Although obvious genius James “Fly” Lindsay invented RAP SNACKS in Philadelphia back in 1994, the self-described “official snacks of hip-hop” didn’t go mainstream until last summer, when a regional re-launch brought them to shelves up and down the East Coast (including Atlanta). Migos, our hometown heroes, helped with the brand’s reinvention, lending both their faces and an auto-tune-happy promotional jingle dubbed “Dab of Ranch” to accompany their signature potato chip flavor: Sour Cream with a Dab of Ranch (naturally). Best of all, each bag of snacks features a uncanny valley likeness of its namesake rapper plus an inspirational quote on the back like this one from the Migos: “Dabbin’ is a lifestyle.” The newest crop of Rap Snacks includes Lil Yachty’s Owee crunchy curls and Trina’s honeydew cheese puffs. Yes, honeydew cheese puffs. We just love Rap Snacks so much. www.rapsnacks.net. less...

Best new chef

Parnass Savang
At only 27 years old, Lawrenceville-raised chef PARNASS SAVANG boasts an impressive resume: early years spent in his father’s Thai-American restaurant, Danthai; a diploma from the Culinary Institute of America; stages at some of the world’s best Thai restaurants; and cooking experience at Empiremore...

At only 27 years old, Lawrenceville-raised chef PARNASS SAVANG boasts an impressive resume: early years spent in his father’s Thai-American restaurant, Danthai; a diploma from the Culinary Institute of America; stages at some of the world’s best Thai restaurants; and cooking experience at Empire State South, Staplehouse and Kimball House. But now, with pop-up restaurant Talat Market, Savang has created something entirely his own: the first-ever “Georgian Thai” dining concept. Every weekend night since May, inside the tiny open kitchen of Candler Park’s Gato Bizco Café, Savang and sous chef Rod Lassiter have been churning out intricate dishes that blend traditional Thai techniques with Georgia-grown, seasonally driven ingredients. Here, you might find a classic spicy Thai salad packed with local peaches or a yellow crab curry with sweet potato greens. Savang has brought a whole new level to Thai food in our city, and Talat Market manages to stand out in a culinary landscape crowded with fantastic pop-ups. Rumor has it a brick-and-mortar version is coming soon, and we’re more than a little excited. Fridays, Saturdays and Sundays, 6-10 p.m. Gato Bizco Café, 1660 McLendon Ave. N.E. www.instagram.com/talat_marketatl.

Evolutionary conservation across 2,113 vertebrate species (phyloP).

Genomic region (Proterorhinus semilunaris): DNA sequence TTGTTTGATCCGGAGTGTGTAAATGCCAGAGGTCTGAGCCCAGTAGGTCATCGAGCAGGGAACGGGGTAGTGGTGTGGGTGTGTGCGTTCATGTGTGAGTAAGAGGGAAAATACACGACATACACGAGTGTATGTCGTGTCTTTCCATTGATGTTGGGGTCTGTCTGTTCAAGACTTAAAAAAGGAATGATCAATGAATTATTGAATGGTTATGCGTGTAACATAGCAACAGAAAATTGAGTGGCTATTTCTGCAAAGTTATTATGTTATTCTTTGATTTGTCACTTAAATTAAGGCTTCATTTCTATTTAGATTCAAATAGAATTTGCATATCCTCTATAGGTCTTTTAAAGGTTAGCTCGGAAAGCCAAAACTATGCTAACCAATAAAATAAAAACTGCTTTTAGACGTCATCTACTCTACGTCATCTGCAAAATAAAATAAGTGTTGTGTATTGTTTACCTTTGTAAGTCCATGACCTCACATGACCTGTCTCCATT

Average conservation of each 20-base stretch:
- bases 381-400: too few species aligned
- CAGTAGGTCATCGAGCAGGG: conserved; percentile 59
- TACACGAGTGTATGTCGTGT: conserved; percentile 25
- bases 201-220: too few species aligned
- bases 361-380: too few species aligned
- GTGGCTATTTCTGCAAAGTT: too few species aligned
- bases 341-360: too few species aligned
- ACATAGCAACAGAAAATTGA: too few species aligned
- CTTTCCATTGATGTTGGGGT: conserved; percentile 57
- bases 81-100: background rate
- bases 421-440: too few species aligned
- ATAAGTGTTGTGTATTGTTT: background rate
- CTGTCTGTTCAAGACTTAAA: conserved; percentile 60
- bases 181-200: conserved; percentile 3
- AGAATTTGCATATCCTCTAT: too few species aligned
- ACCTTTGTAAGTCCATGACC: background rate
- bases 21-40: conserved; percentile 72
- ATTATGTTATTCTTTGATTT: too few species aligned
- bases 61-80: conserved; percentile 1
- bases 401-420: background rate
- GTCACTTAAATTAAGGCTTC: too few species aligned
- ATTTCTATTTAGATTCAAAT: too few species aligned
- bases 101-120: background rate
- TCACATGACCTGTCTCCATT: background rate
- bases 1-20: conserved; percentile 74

photo by: Eric Cash

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Best restaurant reinvention

Bacchanalia Bacchanalia
When California-trained chef duo Anne Quatrano and Clifford Harrison opened BACCHANALIA inside a repurposed Piedmont Road cottage back in 1993, they became one of the very first restaurants in Atlanta to embody the concept of farm-to-table. By 1999, they’d expanded to a former meatpacking plant onmore...

When California-trained chef duo Anne Quatrano and Clifford Harrison opened BACCHANALIA inside a repurposed Piedmont Road cottage back in 1993, they became one of the very first restaurants in Atlanta to embody the concept of farm-to-table. By 1999, they’d expanded to a former meatpacking plant on the Westside, where they solidified their reputation as Atlanta’s fine dining standard-bearer. Quatrano won a Best Chef: Southeast award from the James Beard Foundation in 2003 for her dedicated use of hyperlocally sourced ingredients, masterful techniques and gorgeous plating. Then, last year, the couple announced they’d be moving once again — this time to a purpose-built monolith of glass and wood designed in collaboration between the proprietors and design firm Perkins+Will. The new space opened this spring, complete with an attached gourmet market, Star Provisions and onsite herb garden. Today, newly appointed executive chef Jonathan Kallini keeps Bacchanalia’s prix fixe menu as strong as ever, and still just as dedicated to local sourcing: Much of the produce comes directly from Quatrano’s own Summerland Farm in Cartersville. Nearly two decades after it opened, amid an entirely new and entirely more crowded culinary landscape, Bacchanalia remains both relevant and fresh. 1460 Ellsworth Industrial Blvd. N.W. 404-365-0410. www.starprovisions.com/bacchanalia.

photo by: Joeff Davis/ CL File

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Best barbecue

B’s Cracklin’ BBQ
Originally based in Savannah, B’S CRACKLIN’ BBQ pitmaster Bryan Furman came to the A and sweet-talked us with his no-frills culinary ode to Georgia: mustard-based and vinegar barbecue sauces made with peaches. Then we tasted the heritage breed whole hogs he smokes over oak and cherry wood. Furthermore...
Originally based in Savannah, B’S CRACKLIN’ BBQ pitmaster Bryan Furman came to the A and sweet-talked us with his no-frills culinary ode to Georgia: mustard-based and vinegar barbecue sauces made with peaches. Then we tasted the heritage breed whole hogs he smokes over oak and cherry wood. Further swooning. His dry-rubbed brisket has that red badge-of-honor smoke ring interior and dark, flavorful bark, and he leaves it to guests to sauce the expertly smoked chicken, slabs of ribs and chopped pork. Even more poetic is his hash over rice: no-waste meat gravy made from uber-fatty hog’s heads sent through a sausage grinder with smoked shoulder and burnt ends. Made-from-scratch sides are just as soulful, and hoecake-style cornbread sops up any leftover bits. Just make sure to save room for the banana pudding. 2061 Main St. N.W. 678-949-9912. www.bscracklinbbq.com. less...